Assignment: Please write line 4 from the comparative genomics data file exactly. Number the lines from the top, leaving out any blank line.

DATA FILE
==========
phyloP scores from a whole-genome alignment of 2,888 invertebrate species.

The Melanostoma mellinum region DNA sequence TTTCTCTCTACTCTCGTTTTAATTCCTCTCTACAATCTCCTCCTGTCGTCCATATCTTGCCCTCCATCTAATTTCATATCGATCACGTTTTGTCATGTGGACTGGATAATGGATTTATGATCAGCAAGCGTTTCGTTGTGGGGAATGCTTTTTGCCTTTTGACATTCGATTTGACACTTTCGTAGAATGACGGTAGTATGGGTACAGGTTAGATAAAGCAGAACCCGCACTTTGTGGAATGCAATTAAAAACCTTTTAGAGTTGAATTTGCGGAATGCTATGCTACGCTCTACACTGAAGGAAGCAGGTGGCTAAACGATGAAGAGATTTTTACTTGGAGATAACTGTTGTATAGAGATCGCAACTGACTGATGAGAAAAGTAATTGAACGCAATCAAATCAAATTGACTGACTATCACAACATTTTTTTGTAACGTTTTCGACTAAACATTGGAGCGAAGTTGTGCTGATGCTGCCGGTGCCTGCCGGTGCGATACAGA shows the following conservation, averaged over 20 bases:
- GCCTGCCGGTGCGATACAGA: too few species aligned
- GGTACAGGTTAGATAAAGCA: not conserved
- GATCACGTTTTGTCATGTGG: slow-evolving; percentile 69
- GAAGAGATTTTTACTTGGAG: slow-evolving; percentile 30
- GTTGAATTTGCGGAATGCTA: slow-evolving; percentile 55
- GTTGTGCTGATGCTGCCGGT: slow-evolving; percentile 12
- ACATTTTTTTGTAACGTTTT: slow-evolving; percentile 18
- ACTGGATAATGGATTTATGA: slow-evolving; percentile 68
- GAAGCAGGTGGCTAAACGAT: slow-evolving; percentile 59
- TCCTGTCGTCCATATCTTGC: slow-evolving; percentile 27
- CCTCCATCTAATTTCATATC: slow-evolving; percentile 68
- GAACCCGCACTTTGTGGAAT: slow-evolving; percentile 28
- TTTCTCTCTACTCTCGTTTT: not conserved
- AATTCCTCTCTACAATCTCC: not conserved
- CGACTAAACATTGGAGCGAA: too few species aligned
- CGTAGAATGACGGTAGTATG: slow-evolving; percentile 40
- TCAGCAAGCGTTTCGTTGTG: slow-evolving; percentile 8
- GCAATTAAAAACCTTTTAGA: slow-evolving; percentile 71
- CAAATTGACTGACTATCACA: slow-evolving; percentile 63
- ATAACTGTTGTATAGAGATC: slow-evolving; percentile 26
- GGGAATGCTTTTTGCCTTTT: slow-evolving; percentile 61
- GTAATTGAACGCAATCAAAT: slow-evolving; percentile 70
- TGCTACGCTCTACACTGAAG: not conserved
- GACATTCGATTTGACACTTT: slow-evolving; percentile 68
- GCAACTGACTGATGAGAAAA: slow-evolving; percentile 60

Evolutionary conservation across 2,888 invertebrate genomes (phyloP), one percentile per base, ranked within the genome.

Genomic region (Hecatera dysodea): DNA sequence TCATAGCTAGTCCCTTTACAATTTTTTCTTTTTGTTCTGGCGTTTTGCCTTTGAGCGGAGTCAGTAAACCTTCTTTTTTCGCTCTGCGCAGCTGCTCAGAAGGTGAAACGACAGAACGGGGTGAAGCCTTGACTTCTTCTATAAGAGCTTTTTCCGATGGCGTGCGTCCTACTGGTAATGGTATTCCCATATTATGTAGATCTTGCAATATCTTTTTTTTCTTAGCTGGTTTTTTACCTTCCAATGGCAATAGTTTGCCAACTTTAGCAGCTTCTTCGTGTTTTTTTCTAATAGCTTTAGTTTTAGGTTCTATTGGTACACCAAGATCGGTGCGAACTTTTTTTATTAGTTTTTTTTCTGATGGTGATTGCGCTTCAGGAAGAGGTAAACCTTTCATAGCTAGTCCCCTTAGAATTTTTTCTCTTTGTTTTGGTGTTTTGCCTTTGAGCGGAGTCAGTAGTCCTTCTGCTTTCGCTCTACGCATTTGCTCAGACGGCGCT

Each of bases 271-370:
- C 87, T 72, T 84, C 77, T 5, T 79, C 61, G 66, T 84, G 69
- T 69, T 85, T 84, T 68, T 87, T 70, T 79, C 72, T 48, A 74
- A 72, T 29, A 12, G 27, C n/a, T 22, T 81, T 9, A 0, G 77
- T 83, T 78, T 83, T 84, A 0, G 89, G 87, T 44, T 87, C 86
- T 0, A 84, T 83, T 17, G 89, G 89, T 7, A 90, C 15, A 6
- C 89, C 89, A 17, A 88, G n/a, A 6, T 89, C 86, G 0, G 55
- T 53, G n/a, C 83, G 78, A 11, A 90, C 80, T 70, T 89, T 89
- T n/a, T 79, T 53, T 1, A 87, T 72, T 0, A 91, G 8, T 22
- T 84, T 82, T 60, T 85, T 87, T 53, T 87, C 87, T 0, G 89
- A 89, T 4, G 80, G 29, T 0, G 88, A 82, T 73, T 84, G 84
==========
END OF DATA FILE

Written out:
- GGTACAGGTTAGATAAAGCA: not conserved